And of course, there is D. Inherited it from their parents, but we’re not talking about them.
Most people would like to think they fall into category C. I would let your current assessment of your life be the judge of that. If you have everything you want, then perhaps. Yet, if you are missing anything in any way that will not allow you to live the life of your dreams, then the odds are not quite in your favor.
HOW IT HOLDS YOU BACK
For many, alcohol is at the base of what I would say is an upside-down triangle of potential success. Your ability to reach your potential will be completely based on your ability to develop alcohol-conscious in that base.
Alcohol-consciousness doesn’t mean you NEVER drink. Instead, it means you have a healthy relationship with alcohol and you don’t allow yourself to drink more than the daily recommended minimums consistently. This could be complete sobriety for some, while this may not be necessary for others.
With alcohol-consciousness at the base, you will build everything else on top of that: Your commitment to your exercise program to get in the best shape of your life. Your focus to read more to improve your knowledge for business. Your awareness to treat your spouse better by being more understanding and slow to anger.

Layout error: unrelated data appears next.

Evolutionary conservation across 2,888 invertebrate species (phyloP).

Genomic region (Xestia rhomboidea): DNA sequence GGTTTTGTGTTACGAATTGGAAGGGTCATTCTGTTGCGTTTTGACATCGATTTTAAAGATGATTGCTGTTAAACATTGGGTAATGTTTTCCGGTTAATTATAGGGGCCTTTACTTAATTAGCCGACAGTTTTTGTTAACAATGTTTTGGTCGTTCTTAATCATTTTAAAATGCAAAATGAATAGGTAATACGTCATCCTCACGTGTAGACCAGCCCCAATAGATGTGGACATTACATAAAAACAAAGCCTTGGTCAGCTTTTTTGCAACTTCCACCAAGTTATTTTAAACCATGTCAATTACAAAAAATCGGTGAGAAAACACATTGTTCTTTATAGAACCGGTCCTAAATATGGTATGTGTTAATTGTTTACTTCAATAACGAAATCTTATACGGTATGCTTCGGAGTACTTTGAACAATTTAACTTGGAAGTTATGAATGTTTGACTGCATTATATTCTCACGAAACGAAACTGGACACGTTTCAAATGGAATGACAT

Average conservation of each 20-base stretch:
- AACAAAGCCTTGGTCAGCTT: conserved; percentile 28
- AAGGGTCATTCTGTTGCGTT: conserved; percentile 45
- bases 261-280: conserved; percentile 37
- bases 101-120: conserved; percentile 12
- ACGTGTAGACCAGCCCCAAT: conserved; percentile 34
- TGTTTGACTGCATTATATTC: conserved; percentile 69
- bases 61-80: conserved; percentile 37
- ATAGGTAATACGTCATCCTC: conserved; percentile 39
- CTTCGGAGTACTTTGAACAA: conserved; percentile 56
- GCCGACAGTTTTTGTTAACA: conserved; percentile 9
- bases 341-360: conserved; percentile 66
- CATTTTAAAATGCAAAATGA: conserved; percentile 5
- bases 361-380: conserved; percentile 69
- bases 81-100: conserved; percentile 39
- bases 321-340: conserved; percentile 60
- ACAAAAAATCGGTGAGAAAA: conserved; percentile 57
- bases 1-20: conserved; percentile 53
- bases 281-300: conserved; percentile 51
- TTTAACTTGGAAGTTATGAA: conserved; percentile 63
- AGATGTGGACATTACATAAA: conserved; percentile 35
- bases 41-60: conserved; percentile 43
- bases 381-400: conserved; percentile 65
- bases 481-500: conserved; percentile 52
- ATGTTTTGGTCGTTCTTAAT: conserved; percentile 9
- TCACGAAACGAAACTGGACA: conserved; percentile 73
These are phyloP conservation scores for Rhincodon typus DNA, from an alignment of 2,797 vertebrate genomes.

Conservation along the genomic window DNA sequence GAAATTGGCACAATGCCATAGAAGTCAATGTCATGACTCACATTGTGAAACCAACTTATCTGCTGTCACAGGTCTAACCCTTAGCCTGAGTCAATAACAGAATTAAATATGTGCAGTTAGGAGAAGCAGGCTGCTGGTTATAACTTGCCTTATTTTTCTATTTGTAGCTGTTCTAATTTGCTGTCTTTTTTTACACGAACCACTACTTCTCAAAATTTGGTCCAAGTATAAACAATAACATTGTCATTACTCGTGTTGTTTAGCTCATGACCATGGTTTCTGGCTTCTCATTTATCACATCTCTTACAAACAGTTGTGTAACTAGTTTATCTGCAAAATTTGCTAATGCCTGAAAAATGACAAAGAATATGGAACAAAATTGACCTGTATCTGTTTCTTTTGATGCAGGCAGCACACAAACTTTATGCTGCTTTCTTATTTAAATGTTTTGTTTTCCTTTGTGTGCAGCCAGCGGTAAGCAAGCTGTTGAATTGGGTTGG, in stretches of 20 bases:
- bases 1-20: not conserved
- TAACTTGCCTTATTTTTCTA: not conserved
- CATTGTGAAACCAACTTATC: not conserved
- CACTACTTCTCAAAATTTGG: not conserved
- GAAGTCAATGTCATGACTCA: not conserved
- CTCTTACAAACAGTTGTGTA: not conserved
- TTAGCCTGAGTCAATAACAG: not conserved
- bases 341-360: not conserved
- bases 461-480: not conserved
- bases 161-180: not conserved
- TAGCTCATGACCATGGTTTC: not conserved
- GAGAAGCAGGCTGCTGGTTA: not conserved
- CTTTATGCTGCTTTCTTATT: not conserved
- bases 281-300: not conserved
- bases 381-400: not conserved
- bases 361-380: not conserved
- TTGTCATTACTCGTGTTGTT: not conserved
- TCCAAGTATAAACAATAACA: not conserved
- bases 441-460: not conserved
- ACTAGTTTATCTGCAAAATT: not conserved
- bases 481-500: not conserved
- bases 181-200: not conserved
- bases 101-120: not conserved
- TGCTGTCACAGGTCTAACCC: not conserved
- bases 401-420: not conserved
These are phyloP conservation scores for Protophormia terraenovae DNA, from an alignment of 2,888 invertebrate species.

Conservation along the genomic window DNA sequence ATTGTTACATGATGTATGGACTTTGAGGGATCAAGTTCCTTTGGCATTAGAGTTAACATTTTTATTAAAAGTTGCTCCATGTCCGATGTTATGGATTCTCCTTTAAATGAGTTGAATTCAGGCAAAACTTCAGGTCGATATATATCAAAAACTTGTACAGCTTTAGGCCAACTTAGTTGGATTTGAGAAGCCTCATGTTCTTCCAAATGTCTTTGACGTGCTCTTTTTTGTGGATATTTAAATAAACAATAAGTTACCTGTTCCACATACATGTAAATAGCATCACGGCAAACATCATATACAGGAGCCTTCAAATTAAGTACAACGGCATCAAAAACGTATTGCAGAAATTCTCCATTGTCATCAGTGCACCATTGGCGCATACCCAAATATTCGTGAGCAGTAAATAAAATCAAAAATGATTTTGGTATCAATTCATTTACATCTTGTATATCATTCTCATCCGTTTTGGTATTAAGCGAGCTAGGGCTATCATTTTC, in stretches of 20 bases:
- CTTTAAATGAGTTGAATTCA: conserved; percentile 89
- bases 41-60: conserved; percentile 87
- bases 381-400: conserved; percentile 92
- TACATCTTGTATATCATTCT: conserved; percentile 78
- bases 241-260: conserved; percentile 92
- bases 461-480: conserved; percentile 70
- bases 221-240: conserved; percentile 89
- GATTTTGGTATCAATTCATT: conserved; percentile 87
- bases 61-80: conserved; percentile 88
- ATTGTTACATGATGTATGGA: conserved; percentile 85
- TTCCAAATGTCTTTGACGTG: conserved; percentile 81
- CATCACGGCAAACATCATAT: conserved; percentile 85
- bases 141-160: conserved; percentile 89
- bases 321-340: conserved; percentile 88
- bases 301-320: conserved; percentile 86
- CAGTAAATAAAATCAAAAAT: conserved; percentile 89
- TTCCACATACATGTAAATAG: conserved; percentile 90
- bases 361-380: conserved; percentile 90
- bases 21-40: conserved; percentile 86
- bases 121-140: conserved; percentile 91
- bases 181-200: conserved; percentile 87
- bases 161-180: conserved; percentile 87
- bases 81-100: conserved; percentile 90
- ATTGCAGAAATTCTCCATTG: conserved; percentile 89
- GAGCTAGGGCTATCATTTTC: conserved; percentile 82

If you’re able to stay alcohol-conscious and in control, you can build your success on top of this. Remove alcohol-conscious from the base, and everything will crumble.
To give you a sense of why this is, let’s just use a regular Friday night as an example. You told yourself you were going to work on your entrepreneurial idea this weekend and will use Friday night to do some research on finding a graphic design artist on Fivver.
On your way home, your friend, Chris, calls and asks you to come to get some drinks for happy hour because it’s Friday and “why the hell not?”
You tell yourself it has been a long week, and you could use a little “something-something” to make you feel better, so you call your wife and ask her if it’s okay for you to meet Chris for a few drinks. She says sure, as long as you’ll still be home by 7 pm for dinner.
You say, “of course” thinking that gives you two solid hours of drinking. After you finish your second drink after an hour, you start thinking the next hour is going to come FAST, and you’re just getting “warmed up.” (If you want to know the reason you set really yourself up for disaster, check out this AINYF article about how moderation is ALMOST impossible for some).
You text your wife to ask if it’s okay to stay out a bit longer. She texts back “okay,” but you can tell by her tone, that you probably shouldn’t push it too much.